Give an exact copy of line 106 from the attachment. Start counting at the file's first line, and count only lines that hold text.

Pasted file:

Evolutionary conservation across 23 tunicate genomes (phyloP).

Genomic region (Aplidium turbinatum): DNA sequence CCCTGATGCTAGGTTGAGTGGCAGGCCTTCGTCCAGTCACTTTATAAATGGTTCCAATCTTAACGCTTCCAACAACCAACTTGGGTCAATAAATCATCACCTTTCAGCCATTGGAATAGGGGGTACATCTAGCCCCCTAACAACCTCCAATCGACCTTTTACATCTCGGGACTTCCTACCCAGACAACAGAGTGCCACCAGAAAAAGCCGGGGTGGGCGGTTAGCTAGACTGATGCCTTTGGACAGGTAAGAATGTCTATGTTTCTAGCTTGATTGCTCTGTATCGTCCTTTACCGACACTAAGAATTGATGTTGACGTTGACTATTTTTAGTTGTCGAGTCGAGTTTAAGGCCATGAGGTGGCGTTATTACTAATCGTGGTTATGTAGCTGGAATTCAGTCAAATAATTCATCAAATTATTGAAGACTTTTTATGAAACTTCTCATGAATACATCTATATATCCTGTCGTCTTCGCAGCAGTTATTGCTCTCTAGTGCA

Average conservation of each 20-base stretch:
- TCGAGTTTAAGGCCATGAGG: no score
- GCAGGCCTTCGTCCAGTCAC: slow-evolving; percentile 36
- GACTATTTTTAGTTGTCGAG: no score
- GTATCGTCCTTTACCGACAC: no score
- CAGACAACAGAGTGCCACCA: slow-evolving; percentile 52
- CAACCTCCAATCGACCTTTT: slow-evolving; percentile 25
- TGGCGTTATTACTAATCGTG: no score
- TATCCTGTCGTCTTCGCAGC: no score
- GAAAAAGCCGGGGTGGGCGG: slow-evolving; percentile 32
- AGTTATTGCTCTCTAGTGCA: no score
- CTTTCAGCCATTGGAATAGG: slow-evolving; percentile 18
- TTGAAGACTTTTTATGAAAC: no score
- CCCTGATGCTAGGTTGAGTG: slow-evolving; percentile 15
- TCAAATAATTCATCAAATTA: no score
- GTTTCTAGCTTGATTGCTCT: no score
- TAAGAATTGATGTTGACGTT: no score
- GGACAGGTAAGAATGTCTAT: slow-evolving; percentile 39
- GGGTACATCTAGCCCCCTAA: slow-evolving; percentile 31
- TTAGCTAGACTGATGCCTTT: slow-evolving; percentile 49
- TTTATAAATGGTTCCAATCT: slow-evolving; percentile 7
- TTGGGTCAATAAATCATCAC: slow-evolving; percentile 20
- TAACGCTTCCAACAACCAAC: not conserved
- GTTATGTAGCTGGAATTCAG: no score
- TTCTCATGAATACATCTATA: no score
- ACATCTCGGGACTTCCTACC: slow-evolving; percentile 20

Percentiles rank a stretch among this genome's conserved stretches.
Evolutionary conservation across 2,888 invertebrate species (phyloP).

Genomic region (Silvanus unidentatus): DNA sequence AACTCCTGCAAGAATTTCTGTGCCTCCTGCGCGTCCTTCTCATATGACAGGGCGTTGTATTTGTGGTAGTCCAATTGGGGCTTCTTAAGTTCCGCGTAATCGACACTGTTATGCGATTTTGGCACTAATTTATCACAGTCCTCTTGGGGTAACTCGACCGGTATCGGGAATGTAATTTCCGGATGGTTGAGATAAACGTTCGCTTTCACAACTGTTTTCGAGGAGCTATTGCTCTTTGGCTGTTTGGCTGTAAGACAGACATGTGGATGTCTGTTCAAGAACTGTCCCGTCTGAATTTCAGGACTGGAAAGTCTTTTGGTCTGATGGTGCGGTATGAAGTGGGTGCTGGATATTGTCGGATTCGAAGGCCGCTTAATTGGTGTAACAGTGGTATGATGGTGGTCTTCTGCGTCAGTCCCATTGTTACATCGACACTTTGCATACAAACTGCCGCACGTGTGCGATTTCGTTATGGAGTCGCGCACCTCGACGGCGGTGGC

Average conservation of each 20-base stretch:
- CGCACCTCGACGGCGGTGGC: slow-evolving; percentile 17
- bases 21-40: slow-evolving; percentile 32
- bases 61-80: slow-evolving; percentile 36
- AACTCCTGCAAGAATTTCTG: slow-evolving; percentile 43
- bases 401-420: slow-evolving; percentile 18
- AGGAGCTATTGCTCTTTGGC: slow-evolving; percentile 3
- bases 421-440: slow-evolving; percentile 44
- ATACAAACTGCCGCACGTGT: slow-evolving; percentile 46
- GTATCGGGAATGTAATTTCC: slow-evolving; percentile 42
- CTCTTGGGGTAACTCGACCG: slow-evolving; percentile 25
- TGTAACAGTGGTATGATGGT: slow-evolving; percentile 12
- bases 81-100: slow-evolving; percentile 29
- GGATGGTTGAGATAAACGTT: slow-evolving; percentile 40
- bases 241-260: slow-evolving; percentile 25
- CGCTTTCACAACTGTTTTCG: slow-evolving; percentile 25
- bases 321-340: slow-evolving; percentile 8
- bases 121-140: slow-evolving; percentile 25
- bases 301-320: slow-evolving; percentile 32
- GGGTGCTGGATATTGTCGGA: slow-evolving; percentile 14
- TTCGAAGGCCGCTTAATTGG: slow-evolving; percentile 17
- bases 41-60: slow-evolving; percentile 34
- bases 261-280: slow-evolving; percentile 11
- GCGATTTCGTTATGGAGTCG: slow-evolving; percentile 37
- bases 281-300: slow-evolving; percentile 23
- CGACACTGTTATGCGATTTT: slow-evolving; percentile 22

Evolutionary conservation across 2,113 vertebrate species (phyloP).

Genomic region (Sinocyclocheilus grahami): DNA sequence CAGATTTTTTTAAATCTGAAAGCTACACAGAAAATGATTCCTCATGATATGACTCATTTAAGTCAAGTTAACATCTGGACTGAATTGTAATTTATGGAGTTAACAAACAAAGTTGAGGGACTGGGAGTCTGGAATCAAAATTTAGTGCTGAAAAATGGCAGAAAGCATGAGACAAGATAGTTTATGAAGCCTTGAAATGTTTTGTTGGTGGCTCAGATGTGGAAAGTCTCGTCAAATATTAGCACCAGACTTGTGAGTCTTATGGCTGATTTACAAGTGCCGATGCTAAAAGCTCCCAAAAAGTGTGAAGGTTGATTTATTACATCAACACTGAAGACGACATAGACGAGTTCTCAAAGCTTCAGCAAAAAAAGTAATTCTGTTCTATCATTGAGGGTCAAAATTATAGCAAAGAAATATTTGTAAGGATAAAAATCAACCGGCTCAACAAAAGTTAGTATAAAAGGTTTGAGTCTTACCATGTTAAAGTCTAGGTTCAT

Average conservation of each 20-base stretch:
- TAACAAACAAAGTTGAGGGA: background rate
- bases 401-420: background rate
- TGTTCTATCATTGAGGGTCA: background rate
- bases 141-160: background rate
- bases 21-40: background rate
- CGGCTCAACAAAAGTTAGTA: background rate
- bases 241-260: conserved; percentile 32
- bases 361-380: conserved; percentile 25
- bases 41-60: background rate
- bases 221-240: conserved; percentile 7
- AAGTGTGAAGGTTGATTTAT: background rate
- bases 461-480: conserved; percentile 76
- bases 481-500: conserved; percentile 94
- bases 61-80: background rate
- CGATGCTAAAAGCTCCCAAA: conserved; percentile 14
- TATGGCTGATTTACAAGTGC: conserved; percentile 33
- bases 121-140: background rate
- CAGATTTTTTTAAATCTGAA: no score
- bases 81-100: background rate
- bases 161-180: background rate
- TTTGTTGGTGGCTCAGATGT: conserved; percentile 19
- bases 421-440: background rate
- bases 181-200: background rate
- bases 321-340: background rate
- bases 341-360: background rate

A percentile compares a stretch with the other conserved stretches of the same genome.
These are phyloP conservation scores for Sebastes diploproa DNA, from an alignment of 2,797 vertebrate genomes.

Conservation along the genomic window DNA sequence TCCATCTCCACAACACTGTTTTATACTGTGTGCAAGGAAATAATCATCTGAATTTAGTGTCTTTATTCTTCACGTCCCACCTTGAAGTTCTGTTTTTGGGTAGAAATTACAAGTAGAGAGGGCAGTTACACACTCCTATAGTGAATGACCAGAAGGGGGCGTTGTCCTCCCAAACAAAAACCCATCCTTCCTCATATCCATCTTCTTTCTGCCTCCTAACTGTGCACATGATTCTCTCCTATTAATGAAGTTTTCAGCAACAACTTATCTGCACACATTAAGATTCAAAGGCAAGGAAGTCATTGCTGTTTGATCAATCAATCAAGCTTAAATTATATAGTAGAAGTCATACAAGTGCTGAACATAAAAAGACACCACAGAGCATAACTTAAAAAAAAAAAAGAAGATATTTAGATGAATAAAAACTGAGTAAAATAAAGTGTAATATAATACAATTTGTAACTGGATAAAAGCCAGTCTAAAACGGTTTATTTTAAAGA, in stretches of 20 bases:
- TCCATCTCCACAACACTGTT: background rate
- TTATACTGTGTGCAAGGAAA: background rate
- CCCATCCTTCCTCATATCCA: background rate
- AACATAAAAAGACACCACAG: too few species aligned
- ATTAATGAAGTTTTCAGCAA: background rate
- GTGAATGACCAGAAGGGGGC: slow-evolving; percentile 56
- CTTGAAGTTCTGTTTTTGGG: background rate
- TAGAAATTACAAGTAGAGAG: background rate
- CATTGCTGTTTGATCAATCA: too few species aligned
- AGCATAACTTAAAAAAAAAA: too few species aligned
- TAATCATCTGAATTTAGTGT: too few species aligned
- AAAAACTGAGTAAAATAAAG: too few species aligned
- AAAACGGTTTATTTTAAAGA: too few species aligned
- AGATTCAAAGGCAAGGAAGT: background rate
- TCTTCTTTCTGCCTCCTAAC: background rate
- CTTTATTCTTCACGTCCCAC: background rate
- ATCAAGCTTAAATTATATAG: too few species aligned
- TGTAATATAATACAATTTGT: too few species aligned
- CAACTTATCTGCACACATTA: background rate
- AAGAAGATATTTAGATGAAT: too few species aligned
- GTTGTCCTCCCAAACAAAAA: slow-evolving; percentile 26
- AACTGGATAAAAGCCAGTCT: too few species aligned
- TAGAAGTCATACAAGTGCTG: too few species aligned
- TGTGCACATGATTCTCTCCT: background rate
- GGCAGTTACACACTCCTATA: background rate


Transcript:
- TGTAATATAATACAATTTGT: too few species aligned